Why We’re Fear Free Certified
Going to the doctor is stressful enough for us, but for our pets, vet visits can be traumatizing. We understand that our companion animals need to be treated with care and patience, in an environment that is designed with their comfort in mind. The sights, sounds, and smells of an animal hospital are much more potent for our pets than for us. Therefore, it’s no wonder they can become nervous or agitated. Our goal is to alleviate these conditions in as many patients as possible; in turn, vet visits are easier for both pets and owners alike.
What is Fear Free?
Being a Fear Free Certified practice takes hard work and commitment. Sharon Veterinary Clinic is 100% committed to promoting a safe, welcoming environment for cats and dogs. The emotional well-being of your pet is just as important as their physical well-being, and we make sure to accommodate both for every patient we treat. Fear Free was established by Dr. Marty Becker, chief veterinary correspondent for the American Humane Association and practicing veterinarian at North Idaho Animal Hospital.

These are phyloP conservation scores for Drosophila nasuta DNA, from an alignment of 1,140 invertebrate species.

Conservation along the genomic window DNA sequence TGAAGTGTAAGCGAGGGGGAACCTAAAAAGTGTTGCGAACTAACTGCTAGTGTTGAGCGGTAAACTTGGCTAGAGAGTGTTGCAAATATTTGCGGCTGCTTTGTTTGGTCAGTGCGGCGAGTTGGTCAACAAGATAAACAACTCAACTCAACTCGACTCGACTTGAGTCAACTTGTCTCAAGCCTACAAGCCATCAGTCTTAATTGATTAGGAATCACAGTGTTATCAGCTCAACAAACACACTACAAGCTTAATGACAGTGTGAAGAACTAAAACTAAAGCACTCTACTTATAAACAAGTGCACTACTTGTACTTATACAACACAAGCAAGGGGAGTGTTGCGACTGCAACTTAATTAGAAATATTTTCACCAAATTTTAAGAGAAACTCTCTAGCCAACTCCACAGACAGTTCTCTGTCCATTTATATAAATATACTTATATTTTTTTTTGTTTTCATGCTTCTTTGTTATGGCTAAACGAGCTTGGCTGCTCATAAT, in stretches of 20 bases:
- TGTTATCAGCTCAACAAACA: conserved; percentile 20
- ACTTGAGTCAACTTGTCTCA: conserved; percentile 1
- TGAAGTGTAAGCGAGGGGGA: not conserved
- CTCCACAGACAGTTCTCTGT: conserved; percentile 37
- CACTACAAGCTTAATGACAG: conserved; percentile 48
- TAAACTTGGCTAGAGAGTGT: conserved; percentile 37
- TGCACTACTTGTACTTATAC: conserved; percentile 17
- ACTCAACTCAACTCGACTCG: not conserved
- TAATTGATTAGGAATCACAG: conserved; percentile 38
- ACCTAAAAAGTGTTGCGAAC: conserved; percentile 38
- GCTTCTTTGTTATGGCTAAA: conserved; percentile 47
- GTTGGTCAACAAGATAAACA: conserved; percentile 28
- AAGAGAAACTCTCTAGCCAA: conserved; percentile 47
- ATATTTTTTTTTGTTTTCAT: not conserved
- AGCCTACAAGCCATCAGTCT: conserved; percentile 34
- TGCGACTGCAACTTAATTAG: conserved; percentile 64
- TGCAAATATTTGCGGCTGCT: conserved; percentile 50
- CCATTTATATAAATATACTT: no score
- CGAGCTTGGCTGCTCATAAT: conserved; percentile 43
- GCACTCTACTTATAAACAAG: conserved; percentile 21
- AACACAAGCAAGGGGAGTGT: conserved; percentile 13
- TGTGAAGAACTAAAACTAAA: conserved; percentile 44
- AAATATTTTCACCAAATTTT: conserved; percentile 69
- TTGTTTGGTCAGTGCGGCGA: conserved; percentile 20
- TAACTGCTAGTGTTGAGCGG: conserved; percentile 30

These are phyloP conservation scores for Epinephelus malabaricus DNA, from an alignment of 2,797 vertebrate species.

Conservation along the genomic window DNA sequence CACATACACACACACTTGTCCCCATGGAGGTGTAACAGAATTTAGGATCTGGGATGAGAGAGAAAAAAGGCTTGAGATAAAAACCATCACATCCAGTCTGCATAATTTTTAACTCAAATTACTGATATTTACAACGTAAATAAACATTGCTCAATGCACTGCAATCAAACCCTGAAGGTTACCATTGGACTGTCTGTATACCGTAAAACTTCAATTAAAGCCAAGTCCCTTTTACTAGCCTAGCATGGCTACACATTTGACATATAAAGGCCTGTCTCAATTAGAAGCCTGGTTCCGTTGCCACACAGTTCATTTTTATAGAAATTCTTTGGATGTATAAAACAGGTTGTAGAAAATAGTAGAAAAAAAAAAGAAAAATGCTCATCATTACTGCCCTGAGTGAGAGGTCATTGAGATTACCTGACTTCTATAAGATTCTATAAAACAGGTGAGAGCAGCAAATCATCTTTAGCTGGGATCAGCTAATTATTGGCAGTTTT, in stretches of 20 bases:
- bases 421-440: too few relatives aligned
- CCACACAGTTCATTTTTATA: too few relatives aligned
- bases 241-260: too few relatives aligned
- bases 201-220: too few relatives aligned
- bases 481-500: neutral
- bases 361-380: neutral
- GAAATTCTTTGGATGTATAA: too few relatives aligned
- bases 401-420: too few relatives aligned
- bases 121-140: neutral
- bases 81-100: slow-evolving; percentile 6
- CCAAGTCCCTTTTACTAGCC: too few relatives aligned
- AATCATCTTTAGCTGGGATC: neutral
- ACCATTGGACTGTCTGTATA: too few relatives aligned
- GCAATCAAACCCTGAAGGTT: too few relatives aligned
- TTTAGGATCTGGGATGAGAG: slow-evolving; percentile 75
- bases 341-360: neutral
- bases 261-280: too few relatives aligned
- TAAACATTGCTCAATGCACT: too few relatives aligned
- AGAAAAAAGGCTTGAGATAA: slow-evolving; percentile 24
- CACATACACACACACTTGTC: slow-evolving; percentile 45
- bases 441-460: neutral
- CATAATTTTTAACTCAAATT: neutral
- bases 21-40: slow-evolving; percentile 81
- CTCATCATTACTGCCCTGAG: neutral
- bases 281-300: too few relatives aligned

Fear Free veterinary visits are designed to reduce stress and build trust between pets, their owners, and their veterinarians. Animal hospitals that wish to become Fear Free Certified must complete all modules in the Fear Free Certification Program, and pass each exam that concludes the modules. Once participants have completed these modules and exams, they will receive their Fear Free Certificate. For an animal hospital to be eligible for Fear Free certification, at least 25% of its staff members must already be certified.
How Fear Free Benefits Your Pet
Our goal is to build lasting relationships with our patients and clients, and to be their premier veterinarian. By implementing Fear Free into our daily practices, we make vet visits less stressful and are able to administer the proper treatment to pets that might otherwise be too anxious to get the care they need. This also alleviates stress in pet owners, who would otherwise be reluctant to bring their canine or feline companion to our animal hospital.